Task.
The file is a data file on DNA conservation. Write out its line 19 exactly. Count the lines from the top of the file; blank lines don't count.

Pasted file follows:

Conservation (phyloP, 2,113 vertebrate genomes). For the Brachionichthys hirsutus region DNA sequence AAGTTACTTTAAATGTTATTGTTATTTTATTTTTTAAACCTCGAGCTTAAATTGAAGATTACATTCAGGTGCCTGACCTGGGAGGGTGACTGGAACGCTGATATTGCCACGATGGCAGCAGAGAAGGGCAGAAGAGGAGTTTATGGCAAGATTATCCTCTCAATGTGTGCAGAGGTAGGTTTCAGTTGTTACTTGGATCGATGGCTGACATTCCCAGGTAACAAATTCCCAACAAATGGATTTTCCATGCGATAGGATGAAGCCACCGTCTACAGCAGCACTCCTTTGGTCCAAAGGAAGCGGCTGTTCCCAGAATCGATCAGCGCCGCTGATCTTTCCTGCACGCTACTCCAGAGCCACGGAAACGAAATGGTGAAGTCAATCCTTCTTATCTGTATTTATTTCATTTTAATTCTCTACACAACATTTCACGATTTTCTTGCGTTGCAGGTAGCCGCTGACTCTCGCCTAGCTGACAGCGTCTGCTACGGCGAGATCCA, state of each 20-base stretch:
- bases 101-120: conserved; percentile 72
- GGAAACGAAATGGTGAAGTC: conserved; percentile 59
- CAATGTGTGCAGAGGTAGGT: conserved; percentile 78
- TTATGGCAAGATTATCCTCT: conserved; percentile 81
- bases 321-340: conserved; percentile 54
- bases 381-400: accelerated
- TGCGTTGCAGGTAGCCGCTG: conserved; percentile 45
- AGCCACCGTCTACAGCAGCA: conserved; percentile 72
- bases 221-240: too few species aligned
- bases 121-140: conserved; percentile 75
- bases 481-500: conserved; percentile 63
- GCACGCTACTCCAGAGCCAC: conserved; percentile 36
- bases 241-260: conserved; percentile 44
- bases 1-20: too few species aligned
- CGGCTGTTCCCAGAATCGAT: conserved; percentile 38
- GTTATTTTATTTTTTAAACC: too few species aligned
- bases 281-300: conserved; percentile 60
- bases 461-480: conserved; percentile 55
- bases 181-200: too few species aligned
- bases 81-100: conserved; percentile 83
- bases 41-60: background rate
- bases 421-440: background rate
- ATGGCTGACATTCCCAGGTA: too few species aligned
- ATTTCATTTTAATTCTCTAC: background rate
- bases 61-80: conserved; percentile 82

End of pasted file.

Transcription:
- bases 461-480: conserved; percentile 55